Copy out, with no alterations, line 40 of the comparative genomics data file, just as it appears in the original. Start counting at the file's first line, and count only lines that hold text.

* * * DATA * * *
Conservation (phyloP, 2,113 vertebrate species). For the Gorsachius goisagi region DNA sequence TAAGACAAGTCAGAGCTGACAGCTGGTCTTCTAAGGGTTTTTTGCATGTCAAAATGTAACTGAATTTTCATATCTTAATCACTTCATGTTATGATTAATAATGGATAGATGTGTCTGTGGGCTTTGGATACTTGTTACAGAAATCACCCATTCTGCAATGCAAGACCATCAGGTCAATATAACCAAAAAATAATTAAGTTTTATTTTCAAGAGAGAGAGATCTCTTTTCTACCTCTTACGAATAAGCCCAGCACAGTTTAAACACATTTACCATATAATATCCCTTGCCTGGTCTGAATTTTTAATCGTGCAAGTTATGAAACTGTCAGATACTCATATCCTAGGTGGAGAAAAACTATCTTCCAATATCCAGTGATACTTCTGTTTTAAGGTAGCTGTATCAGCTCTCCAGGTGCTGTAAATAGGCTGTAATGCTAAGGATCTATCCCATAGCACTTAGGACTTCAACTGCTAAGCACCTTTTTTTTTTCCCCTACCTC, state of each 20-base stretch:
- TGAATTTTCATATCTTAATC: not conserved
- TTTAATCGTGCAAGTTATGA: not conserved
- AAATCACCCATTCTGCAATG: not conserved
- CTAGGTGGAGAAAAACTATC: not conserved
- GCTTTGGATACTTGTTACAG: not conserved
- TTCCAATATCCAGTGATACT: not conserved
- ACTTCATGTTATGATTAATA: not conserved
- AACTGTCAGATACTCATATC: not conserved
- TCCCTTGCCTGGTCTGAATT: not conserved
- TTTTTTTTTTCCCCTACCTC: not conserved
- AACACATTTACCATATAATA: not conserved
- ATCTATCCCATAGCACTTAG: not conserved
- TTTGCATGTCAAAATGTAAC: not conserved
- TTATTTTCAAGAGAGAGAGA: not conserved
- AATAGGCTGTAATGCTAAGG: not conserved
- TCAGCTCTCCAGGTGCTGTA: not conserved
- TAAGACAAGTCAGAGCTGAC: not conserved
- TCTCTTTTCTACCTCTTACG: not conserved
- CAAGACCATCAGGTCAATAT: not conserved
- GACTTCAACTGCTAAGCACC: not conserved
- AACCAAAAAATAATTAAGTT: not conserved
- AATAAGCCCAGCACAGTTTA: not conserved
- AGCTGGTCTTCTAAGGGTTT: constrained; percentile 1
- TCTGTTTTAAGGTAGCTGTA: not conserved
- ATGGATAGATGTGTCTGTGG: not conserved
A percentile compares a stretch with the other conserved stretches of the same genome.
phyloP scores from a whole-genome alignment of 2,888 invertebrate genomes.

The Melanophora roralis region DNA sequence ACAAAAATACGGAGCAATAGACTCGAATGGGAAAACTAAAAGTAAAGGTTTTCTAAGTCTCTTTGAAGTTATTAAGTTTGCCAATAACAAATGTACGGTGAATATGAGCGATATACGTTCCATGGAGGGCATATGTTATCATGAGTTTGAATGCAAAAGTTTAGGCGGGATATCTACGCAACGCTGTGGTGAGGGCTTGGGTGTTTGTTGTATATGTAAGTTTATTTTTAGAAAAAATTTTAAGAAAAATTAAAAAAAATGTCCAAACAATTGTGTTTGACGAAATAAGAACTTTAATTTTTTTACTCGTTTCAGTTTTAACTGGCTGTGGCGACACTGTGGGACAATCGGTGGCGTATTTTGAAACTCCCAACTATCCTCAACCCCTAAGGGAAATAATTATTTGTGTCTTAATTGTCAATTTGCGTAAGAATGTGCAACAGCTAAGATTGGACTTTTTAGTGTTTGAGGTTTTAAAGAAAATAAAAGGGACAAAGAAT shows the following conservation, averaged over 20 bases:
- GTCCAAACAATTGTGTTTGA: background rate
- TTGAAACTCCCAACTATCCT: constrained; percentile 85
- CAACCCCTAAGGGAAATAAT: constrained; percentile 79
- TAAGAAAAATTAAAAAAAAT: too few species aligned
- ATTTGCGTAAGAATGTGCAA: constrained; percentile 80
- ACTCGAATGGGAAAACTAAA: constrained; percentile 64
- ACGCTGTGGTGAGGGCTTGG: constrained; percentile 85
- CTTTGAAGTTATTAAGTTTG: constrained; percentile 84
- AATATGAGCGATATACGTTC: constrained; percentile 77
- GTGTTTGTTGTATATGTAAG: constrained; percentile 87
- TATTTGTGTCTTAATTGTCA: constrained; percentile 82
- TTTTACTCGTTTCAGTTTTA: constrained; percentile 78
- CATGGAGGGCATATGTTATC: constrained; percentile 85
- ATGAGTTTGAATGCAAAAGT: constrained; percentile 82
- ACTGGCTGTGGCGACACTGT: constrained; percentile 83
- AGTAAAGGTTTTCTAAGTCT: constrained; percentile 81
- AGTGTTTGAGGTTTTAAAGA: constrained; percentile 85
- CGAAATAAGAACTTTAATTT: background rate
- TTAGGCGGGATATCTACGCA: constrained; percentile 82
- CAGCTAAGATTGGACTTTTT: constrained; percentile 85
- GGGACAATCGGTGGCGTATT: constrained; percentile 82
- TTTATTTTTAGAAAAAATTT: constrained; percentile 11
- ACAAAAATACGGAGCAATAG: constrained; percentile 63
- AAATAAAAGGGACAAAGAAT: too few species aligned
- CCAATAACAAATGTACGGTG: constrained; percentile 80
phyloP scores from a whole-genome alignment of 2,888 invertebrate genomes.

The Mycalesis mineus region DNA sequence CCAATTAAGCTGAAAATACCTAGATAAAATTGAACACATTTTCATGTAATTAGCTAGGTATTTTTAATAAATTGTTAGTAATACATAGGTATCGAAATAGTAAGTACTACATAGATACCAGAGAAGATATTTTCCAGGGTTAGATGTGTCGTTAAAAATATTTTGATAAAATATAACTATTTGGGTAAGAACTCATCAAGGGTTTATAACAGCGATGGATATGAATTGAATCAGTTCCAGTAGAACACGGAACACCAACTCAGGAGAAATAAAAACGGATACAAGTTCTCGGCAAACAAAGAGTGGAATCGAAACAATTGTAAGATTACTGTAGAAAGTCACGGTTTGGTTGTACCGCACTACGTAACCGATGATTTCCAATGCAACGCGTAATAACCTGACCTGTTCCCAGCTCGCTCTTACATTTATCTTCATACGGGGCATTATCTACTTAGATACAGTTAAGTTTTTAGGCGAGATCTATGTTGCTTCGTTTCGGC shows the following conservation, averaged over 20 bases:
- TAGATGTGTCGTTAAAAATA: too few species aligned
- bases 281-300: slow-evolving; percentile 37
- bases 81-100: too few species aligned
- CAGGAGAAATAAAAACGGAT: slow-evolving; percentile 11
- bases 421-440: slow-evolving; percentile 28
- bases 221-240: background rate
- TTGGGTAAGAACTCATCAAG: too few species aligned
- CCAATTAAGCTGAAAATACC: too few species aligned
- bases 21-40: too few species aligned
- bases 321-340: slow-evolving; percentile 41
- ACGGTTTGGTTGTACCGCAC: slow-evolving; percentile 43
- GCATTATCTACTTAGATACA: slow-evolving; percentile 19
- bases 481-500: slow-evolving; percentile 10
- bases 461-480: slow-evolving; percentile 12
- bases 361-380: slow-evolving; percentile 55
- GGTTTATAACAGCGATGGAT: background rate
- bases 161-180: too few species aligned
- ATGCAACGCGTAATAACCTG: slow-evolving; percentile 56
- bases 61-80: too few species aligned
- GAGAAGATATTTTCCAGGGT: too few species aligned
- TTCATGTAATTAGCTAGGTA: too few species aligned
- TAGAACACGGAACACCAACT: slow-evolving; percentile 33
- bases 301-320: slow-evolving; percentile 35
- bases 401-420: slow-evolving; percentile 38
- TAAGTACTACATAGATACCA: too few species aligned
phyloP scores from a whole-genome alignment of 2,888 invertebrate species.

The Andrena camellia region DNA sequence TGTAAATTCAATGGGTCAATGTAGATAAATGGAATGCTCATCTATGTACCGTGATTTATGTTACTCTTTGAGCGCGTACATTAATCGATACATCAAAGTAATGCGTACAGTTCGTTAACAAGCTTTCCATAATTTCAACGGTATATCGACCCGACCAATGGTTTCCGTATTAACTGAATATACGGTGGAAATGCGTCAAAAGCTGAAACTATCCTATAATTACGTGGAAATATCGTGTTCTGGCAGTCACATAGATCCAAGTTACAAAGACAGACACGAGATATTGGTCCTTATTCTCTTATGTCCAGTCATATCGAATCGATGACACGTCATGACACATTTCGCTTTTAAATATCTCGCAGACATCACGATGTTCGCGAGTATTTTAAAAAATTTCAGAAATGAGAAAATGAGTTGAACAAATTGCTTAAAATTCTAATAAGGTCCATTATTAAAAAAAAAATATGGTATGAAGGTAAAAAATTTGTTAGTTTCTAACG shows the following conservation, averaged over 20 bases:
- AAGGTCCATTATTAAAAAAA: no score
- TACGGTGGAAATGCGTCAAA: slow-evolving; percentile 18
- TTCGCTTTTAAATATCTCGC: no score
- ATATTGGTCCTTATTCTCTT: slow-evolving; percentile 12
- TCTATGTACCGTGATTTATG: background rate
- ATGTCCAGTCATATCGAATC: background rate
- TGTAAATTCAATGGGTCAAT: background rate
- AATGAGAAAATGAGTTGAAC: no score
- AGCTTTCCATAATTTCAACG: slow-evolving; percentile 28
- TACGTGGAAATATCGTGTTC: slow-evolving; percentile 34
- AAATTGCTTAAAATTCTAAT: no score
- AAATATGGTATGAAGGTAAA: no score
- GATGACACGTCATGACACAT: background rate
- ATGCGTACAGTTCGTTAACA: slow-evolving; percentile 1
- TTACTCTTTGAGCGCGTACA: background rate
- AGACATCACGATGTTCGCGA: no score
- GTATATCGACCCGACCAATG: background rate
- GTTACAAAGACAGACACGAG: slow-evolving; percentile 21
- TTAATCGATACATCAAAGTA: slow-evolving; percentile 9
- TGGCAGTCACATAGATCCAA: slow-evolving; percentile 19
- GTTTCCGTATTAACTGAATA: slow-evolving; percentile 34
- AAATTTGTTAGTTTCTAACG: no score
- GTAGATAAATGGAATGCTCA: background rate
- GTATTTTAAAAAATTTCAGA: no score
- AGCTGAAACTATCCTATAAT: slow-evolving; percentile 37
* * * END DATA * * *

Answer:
- TATTTGTGTCTTAATTGTCA: constrained; percentile 82